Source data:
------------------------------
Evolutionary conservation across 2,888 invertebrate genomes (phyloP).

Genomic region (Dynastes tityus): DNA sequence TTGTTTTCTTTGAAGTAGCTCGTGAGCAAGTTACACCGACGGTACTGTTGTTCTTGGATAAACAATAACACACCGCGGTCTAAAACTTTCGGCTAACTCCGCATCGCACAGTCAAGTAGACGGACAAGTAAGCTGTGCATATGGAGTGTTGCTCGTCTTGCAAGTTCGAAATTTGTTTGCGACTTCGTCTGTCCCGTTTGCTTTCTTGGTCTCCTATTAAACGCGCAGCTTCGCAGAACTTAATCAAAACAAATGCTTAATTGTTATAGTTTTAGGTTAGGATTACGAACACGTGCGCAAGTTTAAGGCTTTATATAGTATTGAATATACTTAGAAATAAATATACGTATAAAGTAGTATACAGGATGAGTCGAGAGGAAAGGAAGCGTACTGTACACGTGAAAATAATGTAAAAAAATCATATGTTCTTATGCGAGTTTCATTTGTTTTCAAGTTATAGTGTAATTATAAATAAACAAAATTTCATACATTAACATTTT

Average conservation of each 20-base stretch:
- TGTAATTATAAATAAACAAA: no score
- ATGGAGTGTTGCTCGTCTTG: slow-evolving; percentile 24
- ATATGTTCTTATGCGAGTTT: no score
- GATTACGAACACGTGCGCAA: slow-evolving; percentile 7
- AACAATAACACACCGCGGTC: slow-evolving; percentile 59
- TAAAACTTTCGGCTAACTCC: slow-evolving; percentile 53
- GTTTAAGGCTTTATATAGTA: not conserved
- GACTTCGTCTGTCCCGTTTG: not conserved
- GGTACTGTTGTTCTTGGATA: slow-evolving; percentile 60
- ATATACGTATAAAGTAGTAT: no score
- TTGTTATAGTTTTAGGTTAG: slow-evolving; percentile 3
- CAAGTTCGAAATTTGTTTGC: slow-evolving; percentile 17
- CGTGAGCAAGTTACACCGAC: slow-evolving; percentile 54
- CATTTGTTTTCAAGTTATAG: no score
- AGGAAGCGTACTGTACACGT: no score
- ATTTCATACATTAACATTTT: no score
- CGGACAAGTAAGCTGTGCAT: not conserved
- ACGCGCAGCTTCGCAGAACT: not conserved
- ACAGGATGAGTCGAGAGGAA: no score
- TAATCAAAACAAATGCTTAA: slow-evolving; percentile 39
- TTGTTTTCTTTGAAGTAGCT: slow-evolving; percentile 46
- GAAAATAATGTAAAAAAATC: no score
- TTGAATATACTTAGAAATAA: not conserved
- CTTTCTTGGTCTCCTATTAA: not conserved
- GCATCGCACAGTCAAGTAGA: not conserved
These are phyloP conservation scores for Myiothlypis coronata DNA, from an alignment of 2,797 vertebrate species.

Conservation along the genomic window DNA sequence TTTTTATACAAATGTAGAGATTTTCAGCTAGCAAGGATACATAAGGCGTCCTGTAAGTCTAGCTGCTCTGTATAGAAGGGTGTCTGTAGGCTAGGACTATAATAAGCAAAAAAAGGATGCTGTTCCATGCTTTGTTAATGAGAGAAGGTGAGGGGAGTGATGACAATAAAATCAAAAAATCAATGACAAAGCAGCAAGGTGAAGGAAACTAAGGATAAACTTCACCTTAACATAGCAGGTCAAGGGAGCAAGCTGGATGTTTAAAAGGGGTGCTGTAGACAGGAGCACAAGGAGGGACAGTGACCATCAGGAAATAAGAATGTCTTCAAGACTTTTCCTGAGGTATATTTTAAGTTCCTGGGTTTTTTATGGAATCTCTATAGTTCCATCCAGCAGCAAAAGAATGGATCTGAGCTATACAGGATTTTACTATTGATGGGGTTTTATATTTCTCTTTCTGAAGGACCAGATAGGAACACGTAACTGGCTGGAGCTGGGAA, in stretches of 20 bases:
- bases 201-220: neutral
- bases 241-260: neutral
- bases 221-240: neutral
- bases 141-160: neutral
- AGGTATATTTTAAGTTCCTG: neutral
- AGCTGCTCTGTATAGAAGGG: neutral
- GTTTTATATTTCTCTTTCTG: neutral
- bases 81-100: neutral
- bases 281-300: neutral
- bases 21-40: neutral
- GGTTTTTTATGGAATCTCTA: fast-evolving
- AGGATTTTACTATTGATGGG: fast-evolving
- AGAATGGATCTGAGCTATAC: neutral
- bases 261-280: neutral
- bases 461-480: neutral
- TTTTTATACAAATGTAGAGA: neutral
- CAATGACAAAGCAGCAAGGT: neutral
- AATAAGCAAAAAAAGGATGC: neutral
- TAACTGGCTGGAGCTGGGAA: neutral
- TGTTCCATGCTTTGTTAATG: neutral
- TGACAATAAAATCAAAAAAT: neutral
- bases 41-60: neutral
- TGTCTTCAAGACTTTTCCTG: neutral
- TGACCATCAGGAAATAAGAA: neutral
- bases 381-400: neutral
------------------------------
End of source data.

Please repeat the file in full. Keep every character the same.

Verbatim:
Evolutionary conservation across 2,888 invertebrate genomes (phyloP).

Genomic region (Dynastes tityus): DNA sequence TTGTTTTCTTTGAAGTAGCTCGTGAGCAAGTTACACCGACGGTACTGTTGTTCTTGGATAAACAATAACACACCGCGGTCTAAAACTTTCGGCTAACTCCGCATCGCACAGTCAAGTAGACGGACAAGTAAGCTGTGCATATGGAGTGTTGCTCGTCTTGCAAGTTCGAAATTTGTTTGCGACTTCGTCTGTCCCGTTTGCTTTCTTGGTCTCCTATTAAACGCGCAGCTTCGCAGAACTTAATCAAAACAAATGCTTAATTGTTATAGTTTTAGGTTAGGATTACGAACACGTGCGCAAGTTTAAGGCTTTATATAGTATTGAATATACTTAGAAATAAATATACGTATAAAGTAGTATACAGGATGAGTCGAGAGGAAAGGAAGCGTACTGTACACGTGAAAATAATGTAAAAAAATCATATGTTCTTATGCGAGTTTCATTTGTTTTCAAGTTATAGTGTAATTATAAATAAACAAAATTTCATACATTAACATTTT

Average conservation of each 20-base stretch:
- TGTAATTATAAATAAACAAA: no score
- ATGGAGTGTTGCTCGTCTTG: slow-evolving; percentile 24
- ATATGTTCTTATGCGAGTTT: no score
- GATTACGAACACGTGCGCAA: slow-evolving; percentile 7
- AACAATAACACACCGCGGTC: slow-evolving; percentile 59
- TAAAACTTTCGGCTAACTCC: slow-evolving; percentile 53
- GTTTAAGGCTTTATATAGTA: not conserved
- GACTTCGTCTGTCCCGTTTG: not conserved
- GGTACTGTTGTTCTTGGATA: slow-evolving; percentile 60
- ATATACGTATAAAGTAGTAT: no score
- TTGTTATAGTTTTAGGTTAG: slow-evolving; percentile 3
- CAAGTTCGAAATTTGTTTGC: slow-evolving; percentile 17
- CGTGAGCAAGTTACACCGAC: slow-evolving; percentile 54
- CATTTGTTTTCAAGTTATAG: no score
- AGGAAGCGTACTGTACACGT: no score
- ATTTCATACATTAACATTTT: no score
- CGGACAAGTAAGCTGTGCAT: not conserved
- ACGCGCAGCTTCGCAGAACT: not conserved
- ACAGGATGAGTCGAGAGGAA: no score
- TAATCAAAACAAATGCTTAA: slow-evolving; percentile 39
- TTGTTTTCTTTGAAGTAGCT: slow-evolving; percentile 46
- GAAAATAATGTAAAAAAATC: no score
- TTGAATATACTTAGAAATAA: not conserved
- CTTTCTTGGTCTCCTATTAA: not conserved
- GCATCGCACAGTCAAGTAGA: not conserved
These are phyloP conservation scores for Myiothlypis coronata DNA, from an alignment of 2,797 vertebrate species.

Conservation along the genomic window DNA sequence TTTTTATACAAATGTAGAGATTTTCAGCTAGCAAGGATACATAAGGCGTCCTGTAAGTCTAGCTGCTCTGTATAGAAGGGTGTCTGTAGGCTAGGACTATAATAAGCAAAAAAAGGATGCTGTTCCATGCTTTGTTAATGAGAGAAGGTGAGGGGAGTGATGACAATAAAATCAAAAAATCAATGACAAAGCAGCAAGGTGAAGGAAACTAAGGATAAACTTCACCTTAACATAGCAGGTCAAGGGAGCAAGCTGGATGTTTAAAAGGGGTGCTGTAGACAGGAGCACAAGGAGGGACAGTGACCATCAGGAAATAAGAATGTCTTCAAGACTTTTCCTGAGGTATATTTTAAGTTCCTGGGTTTTTTATGGAATCTCTATAGTTCCATCCAGCAGCAAAAGAATGGATCTGAGCTATACAGGATTTTACTATTGATGGGGTTTTATATTTCTCTTTCTGAAGGACCAGATAGGAACACGTAACTGGCTGGAGCTGGGAA, in stretches of 20 bases:
- bases 201-220: neutral
- bases 241-260: neutral
- bases 221-240: neutral
- bases 141-160: neutral
- AGGTATATTTTAAGTTCCTG: neutral
- AGCTGCTCTGTATAGAAGGG: neutral
- GTTTTATATTTCTCTTTCTG: neutral
- bases 81-100: neutral
- bases 281-300: neutral
- bases 21-40: neutral
- GGTTTTTTATGGAATCTCTA: fast-evolving
- AGGATTTTACTATTGATGGG: fast-evolving
- AGAATGGATCTGAGCTATAC: neutral
- bases 261-280: neutral
- bases 461-480: neutral
- TTTTTATACAAATGTAGAGA: neutral
- CAATGACAAAGCAGCAAGGT: neutral
- AATAAGCAAAAAAAGGATGC: neutral
- TAACTGGCTGGAGCTGGGAA: neutral
- TGTTCCATGCTTTGTTAATG: neutral
- TGACAATAAAATCAAAAAAT: neutral
- bases 41-60: neutral
- TGTCTTCAAGACTTTTCCTG: neutral
- TGACCATCAGGAAATAAGAA: neutral
- bases 381-400: neutral